New dimensions, same mistakes | Pakistan Today

New dimensions, same mistakes

  • It is time we realise our full potential

The visit by the Saudi Crown Prince Muhammad bin Salman to Pakistan has ushered in a new era of international cooperation between the two, and is a significant reorientation in Pakistan’s foreign policy as necessitated by its domestic structures. This was the first leg of his Asia tour – which will be followed by India and China during this week.

This visit has resulted in an investment of USD 20 million (in first phase) and the signing of several Memoranda of Understanding (MoU) between the two states. These agreements are for mineral resource sector, energy projects, petrochemicals, sports and technical cooperation programs which are aimed at bridging the investment gap that has thwarted the economic growth in this country for decades. The visit and what it brings for the country has been lauded as an important stepping stone for Pakistan as it harnesses new ground for leverage. Where the state of Pakistan has successively been unable to determine its own course of action since its inception, it still exercises less control over its resources and land.

The visit by MBS can be interpreted by some as an enlargement of the economic corridor that makes us that much more relevant to the world, but it isn’t necessitated by an ideological overdrive where the Kingdom has bestowed on us its innumerable gifts. This is a transaction. Much like the many we’ve had in the past. The diplomats and other stakeholders should strike a harder bargain. Going into this blindly, without understanding what the alliance can mean for us would be a colossal tragedy that will only undermine the geo-strategic importance of our location. It comes as no surprise that the access point offered by our deep sea port at Gwadar and the sprawling vein-like road structures is what has brought a number of key players to our door. Offering the release of some prisoners and immigration of pilgrims at home is mere ‘peanuts’ to the crossroads and the economic-war theatre that this region is going to become.

Already ahead of the visit, agitation tactics by Indian forces in Pulwama and putting the burden of the blame on Pakistan spread a wave of uncertainty and terror — the two words that have always marred the latter government’s efforts of getting foreign investment. This coupled with the ongoing atrocities in Indian Occupied Kashmir, notice of which has been taken internationally; befell on people as government’s bereavement in taking control of the borders, who took the inaction policy as an indicator of strength which restored their confidence in the security and intelligence establishment.

A cooperative alliance with China will only further solidify the investment route that is to flow from Pakistan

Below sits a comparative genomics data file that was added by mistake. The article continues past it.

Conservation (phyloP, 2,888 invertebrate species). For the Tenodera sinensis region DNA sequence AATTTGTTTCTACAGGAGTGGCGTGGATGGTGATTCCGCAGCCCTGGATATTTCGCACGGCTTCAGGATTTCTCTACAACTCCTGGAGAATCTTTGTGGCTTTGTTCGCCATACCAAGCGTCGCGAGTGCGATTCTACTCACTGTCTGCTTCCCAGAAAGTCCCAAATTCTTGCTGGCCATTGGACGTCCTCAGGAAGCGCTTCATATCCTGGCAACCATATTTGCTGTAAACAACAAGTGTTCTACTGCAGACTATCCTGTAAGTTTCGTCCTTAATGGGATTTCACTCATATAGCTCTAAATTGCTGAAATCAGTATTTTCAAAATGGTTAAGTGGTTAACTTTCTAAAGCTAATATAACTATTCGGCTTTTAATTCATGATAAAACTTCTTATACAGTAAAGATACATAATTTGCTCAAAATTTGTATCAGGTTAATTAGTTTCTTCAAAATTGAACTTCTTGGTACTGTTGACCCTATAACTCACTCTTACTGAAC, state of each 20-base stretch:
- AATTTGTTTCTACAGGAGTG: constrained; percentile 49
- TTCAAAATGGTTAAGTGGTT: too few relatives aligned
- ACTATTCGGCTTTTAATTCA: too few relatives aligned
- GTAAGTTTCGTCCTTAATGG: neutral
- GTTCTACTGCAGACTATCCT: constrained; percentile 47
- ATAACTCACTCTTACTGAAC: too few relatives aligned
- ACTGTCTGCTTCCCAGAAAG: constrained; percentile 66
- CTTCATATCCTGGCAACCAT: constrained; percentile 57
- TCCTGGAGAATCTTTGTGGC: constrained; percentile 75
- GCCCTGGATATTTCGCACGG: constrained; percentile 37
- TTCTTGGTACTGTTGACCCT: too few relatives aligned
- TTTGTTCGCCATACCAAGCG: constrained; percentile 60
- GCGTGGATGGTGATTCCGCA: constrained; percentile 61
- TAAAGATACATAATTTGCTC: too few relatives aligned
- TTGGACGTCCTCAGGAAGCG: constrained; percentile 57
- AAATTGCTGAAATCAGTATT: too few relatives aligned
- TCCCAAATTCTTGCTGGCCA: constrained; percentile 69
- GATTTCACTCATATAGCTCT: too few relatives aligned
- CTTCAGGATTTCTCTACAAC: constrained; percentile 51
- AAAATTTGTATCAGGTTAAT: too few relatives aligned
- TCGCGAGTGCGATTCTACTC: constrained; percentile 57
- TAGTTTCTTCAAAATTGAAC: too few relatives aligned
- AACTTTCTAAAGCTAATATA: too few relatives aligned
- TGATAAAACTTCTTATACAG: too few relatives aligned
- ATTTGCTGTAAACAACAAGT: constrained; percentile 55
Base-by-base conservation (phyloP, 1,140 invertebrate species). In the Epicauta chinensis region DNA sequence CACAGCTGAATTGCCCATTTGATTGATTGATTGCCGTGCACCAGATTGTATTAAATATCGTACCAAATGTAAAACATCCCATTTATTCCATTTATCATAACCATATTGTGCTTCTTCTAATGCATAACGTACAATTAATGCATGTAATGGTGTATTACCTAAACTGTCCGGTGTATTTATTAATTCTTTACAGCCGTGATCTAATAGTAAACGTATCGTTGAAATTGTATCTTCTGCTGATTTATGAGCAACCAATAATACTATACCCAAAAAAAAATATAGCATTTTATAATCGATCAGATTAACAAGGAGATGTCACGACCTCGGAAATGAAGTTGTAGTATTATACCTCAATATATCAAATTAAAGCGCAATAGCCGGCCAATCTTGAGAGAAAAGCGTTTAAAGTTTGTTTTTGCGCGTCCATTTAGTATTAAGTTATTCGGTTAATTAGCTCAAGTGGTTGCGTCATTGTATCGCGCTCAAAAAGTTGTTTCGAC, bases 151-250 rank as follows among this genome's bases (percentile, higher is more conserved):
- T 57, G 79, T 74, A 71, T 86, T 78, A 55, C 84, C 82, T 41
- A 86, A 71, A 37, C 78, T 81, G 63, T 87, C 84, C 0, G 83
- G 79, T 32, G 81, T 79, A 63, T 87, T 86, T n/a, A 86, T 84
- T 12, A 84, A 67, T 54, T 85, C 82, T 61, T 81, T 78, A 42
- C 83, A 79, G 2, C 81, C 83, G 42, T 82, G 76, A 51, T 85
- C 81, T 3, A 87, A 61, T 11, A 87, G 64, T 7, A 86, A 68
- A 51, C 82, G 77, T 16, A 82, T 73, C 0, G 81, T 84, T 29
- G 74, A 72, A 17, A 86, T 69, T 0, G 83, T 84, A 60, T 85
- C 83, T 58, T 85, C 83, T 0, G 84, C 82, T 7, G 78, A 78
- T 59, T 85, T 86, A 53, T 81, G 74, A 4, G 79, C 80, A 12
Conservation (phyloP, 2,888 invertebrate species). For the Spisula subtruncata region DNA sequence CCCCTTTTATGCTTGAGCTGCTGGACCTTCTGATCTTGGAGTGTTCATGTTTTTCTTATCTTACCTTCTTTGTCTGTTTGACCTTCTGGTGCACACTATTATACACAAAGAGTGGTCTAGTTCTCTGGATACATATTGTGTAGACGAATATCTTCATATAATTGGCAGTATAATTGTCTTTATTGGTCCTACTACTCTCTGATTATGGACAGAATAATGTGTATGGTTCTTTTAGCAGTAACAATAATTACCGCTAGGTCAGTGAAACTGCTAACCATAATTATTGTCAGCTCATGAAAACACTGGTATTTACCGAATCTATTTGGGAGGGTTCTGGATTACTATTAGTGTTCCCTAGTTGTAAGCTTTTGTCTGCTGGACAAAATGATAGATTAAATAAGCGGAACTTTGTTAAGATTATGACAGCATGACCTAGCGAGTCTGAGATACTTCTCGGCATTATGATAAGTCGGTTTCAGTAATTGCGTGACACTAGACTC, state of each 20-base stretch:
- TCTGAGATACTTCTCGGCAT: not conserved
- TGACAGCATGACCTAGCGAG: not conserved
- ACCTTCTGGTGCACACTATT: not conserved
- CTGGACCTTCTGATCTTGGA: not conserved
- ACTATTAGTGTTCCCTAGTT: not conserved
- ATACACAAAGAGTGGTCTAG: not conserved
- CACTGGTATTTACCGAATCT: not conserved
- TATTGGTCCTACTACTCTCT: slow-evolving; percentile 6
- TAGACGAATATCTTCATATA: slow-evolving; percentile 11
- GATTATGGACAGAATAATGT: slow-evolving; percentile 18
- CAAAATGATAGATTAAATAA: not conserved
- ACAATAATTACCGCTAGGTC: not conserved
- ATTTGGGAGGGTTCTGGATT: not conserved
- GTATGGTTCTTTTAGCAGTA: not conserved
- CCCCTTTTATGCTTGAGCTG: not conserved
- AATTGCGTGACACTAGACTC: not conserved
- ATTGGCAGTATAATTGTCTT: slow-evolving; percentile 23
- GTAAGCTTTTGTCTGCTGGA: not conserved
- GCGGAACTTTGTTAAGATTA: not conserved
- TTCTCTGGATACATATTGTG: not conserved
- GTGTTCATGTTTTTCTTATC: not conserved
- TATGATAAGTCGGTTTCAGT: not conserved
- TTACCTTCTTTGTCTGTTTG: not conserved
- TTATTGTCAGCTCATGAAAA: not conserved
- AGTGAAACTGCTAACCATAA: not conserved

While confidence in the Pakistani state — economy and security establishment — has been restored; this realignment has to be exercised with caution. While analysts, international and domestic, have regarded this as a move away from the subservient cooperation with the US and its led coalition, and view this as a move towards a closer alliance with an ideological god that has given relevance and continues to sustain this domestic cohesion that keeps people together. However, looking at the diplomatic channels through which the Kingdom of Saudi Arabia (KSA) operates in the international arena that gives it relevance, one realises that we’re steering only a little farther from our old alliances.

The KSA is the entry point for the US-led coalition’s engagement in the Middle East. It is because of it that the western powers have been able to exercise their military might and create a global narrative that strongly condemns the ‘rogue’ Islamist states and calls for the liberalisation of the oppressed people. Linking this further, it is no coincidence that the visit has come only weeks after the Taliban Talks held in Qatar, where the Taliban refused to consider the KSA as a potent player and at the negotiation table the two most notable stakeholders were the US and Pakistan.  Therefore, the presence of the KSA inside Pakistan, into the very socio-economic fabric of the country will allow it greater leverage even on the other side of the border as well.

Apart from this, no statement from MBS has come signifying this as nothing other than a multilateral economic partnership, and this being the first stop to their greater Asian engagement where the same level, if not more, of alliance will be formed with India and China. A cooperative alliance with China will only further solidify the investment route that is to flow from Pakistan. But both India and China will negotiate in a way that serves their interest more than it does that of the Kingdom. Or at least at par with it.

This is something that the investment-dry state of Pakistan should also exercise. Albeit we stand at a weaker ground to dictate any terms, or it may seem to be the case, and closing off the economy will only worsen the situation at home; understanding the length of this cooperation and what these new players are calculating to gain will actually get us much closer to understanding the plane on which we can maneuver.

It is time we realise our full potential and see how much we can stand to actually gain rather than letting foreign influence, once again rob us off our opportunity to carve a better future and present for our country.

Remshay Ahmed

Remshay Ahmed is a Lahore-based freelance journalist and a published author of Foreign Policy of Pakistan (2000-2016): A Game Theory Analysis. She can be reached at [email protected]



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